There’s world-altering devastation, heartache, and grief to contend with when you lose someone you love. There’s also likely a funeral to plan and countless details, big and small, to handle. There are flights to arrange and the schedules of relatives and friends to juggle. And that’s even before settling their affairs. Is there a house to sell? Life insurance to manage? A will to wrestle with?
It’s a manic haze, and through it all it’s probably hard to remember you still have a day job. And, if you’re like most American workers, you probably have just a handful of paid days off before you’re expected back at your desk.
Bereavement leave policies in the U.S. do not afford many American workers the time and flexibility to grieve the loss of loved ones, especially anyone who’s not an immediate family member.
My partner recently started a new job as a teacher, and she was shocked to learned she’d get just five days off if her mother, father, sibling, the child we don’t have, or I died.
Sadly, that’s actually seen as quite generous for the U.S. Three paid bereavement days for what’s considered “core family” is most common. And the standard bereavement policies at most companies generally don’t apply to non-familial relationships, nor do they adequately address how people grieve.
When my father died during my sophomore year of college, I nearly didn’t return to school after the winter break. There seemed so much to do, not to mention I felt lost. I managed to finish out the year, and then was lucky to be able to spend the summer in Kenya, where I had time to reflect and spread my dad’s ashes. Most people don’t have so much time to address their grief.
The impact of not allowing for people to take the time they need to contend with the death of a loved one is not only detrimental to the emotional well-being of employees, but in turn it could negatively affect the productivity and margins of the companies and organizations they work for.
A recent report on employee benefits from the Society of Human Resource Management (SHRM) found that 90% of companies offer some sort of paid time off for bereavement, which is an improvement compared with the 88% in 2018. But the standard policy usually only gives employees between three and seven days off to attend the funeral of core family members before they’ll need to use other PTO. Sometimes employees can take unpaid time using the Family and Medical Leave Act, but it only applies to some workers in some cases in some states. There are no federal laws requiring employers to grant paid time off for employees grieving a death.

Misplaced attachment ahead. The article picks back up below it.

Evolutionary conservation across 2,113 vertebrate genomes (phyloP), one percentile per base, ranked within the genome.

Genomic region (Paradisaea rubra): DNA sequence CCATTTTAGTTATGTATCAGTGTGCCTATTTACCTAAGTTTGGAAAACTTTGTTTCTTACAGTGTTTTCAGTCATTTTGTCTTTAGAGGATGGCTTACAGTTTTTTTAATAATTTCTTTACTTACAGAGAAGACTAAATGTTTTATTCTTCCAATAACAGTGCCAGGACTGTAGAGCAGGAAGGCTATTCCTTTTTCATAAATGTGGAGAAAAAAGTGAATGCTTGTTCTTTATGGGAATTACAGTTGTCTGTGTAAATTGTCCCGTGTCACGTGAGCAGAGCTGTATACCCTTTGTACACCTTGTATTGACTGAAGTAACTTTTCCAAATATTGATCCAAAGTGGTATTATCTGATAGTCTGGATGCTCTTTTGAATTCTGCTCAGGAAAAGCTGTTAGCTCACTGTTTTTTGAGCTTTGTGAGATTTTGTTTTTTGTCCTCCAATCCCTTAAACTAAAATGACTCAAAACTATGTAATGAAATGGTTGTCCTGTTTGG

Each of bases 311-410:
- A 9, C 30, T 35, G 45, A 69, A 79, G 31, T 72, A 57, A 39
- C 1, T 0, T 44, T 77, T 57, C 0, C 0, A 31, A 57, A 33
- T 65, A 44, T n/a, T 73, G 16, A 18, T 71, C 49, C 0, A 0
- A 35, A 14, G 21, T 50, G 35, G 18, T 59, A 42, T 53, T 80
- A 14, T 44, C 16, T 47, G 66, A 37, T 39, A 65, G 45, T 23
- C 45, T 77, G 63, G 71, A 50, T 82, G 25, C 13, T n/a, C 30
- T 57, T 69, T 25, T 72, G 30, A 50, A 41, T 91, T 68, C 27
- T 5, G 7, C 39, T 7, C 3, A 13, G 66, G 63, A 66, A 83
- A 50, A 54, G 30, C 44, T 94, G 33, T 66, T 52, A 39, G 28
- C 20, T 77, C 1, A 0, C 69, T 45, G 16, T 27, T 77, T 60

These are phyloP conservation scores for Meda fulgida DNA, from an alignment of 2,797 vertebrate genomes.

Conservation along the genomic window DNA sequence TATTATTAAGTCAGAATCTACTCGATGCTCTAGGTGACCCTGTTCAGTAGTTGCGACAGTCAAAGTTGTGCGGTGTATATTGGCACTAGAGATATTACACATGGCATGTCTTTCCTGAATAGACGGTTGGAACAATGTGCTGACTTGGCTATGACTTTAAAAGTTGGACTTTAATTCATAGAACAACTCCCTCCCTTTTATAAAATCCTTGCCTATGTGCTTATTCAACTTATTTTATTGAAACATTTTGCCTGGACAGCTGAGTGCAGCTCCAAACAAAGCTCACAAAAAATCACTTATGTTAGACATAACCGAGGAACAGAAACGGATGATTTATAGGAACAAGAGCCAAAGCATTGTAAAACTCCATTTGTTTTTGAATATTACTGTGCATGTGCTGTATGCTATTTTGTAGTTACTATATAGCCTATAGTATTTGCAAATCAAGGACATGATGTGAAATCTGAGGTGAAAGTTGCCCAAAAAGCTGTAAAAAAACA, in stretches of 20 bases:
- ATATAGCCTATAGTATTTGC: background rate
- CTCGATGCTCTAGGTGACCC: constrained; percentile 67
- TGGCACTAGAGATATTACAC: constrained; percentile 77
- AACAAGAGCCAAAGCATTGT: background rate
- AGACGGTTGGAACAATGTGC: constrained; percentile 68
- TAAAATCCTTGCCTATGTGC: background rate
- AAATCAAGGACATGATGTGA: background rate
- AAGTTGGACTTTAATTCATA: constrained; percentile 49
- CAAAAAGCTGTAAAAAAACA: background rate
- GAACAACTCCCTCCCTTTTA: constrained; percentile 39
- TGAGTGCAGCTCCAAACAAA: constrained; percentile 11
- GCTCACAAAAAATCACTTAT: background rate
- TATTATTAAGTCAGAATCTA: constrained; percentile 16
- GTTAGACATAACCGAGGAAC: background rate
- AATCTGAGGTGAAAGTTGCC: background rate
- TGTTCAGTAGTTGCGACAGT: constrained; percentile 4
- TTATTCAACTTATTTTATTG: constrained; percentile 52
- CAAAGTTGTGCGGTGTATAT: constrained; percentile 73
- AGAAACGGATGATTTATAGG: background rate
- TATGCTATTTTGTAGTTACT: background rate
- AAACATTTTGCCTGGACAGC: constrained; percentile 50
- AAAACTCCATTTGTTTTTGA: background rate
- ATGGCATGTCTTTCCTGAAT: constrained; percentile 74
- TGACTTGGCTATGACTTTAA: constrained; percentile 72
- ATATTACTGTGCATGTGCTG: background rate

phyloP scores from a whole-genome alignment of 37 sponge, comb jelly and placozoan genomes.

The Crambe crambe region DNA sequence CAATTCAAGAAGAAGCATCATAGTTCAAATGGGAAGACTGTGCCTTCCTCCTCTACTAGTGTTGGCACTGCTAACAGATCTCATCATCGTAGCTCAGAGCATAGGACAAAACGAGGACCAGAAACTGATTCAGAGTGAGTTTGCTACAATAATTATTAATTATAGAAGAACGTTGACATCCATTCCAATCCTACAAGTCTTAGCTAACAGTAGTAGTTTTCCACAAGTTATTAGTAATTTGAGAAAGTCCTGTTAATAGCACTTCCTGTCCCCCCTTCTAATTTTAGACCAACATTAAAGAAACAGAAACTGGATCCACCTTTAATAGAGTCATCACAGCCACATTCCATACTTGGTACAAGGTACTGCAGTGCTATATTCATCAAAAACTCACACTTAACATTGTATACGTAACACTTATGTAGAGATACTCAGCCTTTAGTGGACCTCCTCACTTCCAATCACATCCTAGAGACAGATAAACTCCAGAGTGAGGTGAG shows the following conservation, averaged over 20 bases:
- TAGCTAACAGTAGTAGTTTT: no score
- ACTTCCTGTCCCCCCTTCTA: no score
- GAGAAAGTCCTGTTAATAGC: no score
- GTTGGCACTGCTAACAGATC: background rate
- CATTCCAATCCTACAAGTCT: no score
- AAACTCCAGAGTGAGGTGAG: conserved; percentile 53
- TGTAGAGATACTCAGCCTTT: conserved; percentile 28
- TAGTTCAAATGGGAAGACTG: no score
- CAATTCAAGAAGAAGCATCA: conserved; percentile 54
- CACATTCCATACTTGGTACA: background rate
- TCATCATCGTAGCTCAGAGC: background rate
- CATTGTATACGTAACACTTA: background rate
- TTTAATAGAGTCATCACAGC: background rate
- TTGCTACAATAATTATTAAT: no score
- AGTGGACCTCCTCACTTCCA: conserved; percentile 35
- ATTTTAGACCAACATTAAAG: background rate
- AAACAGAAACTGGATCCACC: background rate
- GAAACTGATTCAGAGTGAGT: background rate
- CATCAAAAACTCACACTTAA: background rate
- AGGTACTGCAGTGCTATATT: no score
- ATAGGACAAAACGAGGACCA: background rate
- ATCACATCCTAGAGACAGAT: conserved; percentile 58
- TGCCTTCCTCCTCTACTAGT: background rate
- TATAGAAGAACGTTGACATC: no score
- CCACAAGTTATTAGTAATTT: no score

Better policies are often the result of first-hand experience
Cara McCarty lost her mother to cancer in 2016, and it changed her life and worldview completely, she says. She worked in HR at a tech company at the time and was fortunate to have flexible bereavement time. But even after the funeral, the grief lingered.
“I just sat at my desk thinking, ‘What am I doing with my life and who am I?'” McCarty tells Fortune.
In 2022, inspired to turn her experience into something meaningful, McCarty launched Betterleave, which works with HR departments to rethink and provide better bereavement care for employees.
“It’s not physically possible to go through this in three days,” McCarty says, adding that she thinks employers should give their workers 10 days of bereavement leave at minimum. “If you only give three days, I guarantee you all they’re doing is planning the funeral [at work].”
McCarty argues too that only looking at bereavement policies through the lens of the death of family members misses a larger, more nuanced picture.
Grief, she says, can be the result of a divorce, suffering a miscarriage, losing a pet, living through a tragedy, or the strains of muddling through a pandemic.
“This is not just a simple policy change,” McCarty says. “It needs to be a cultural change,”
“When companies put a defined period of time on grief it usually backfires. They end up losing more money than if they’d just given [the employee] the time off.”
Policies like bereavement leave seem to change most often when those in a position of power and influence have a close experience that inspires them to push for better benefits. Christina Russo, creative director in Beaufort, S.C., told SHRM that watching a colleague “go through hell” as their partner slowly died from cancer, forced her company to change its approach to bereavement leave.
In 2017, Sheryl Sandberg, who lost her husband in 2015, announced Facebook would provide employees up to 20 days of bereavement leave.
Post-pandemic, better bereavement policies should be a given
The trauma of the pandemic has allowed many of us to reevaluate our relationships to our jobs—and in some cases we’ve seen an increase in companies offering better benefits to support the mental health of their workforce. More than a million people in the U.S. died of COVID over the past two years—and 6.4 million worldwide—it would seem natural that we take a second look at bereavement at work, too.
The World Economic Forum calculated that roughly 4.5% of all U.S. workers were dealing with grief from the loss of a close family member due to COVID-19, and that in turn $942 billion of productivity and business growth was directly impacted by grief.
“You can have a defined policy,” McCarty says, “but really you need to operate in a gray area of compassion.”
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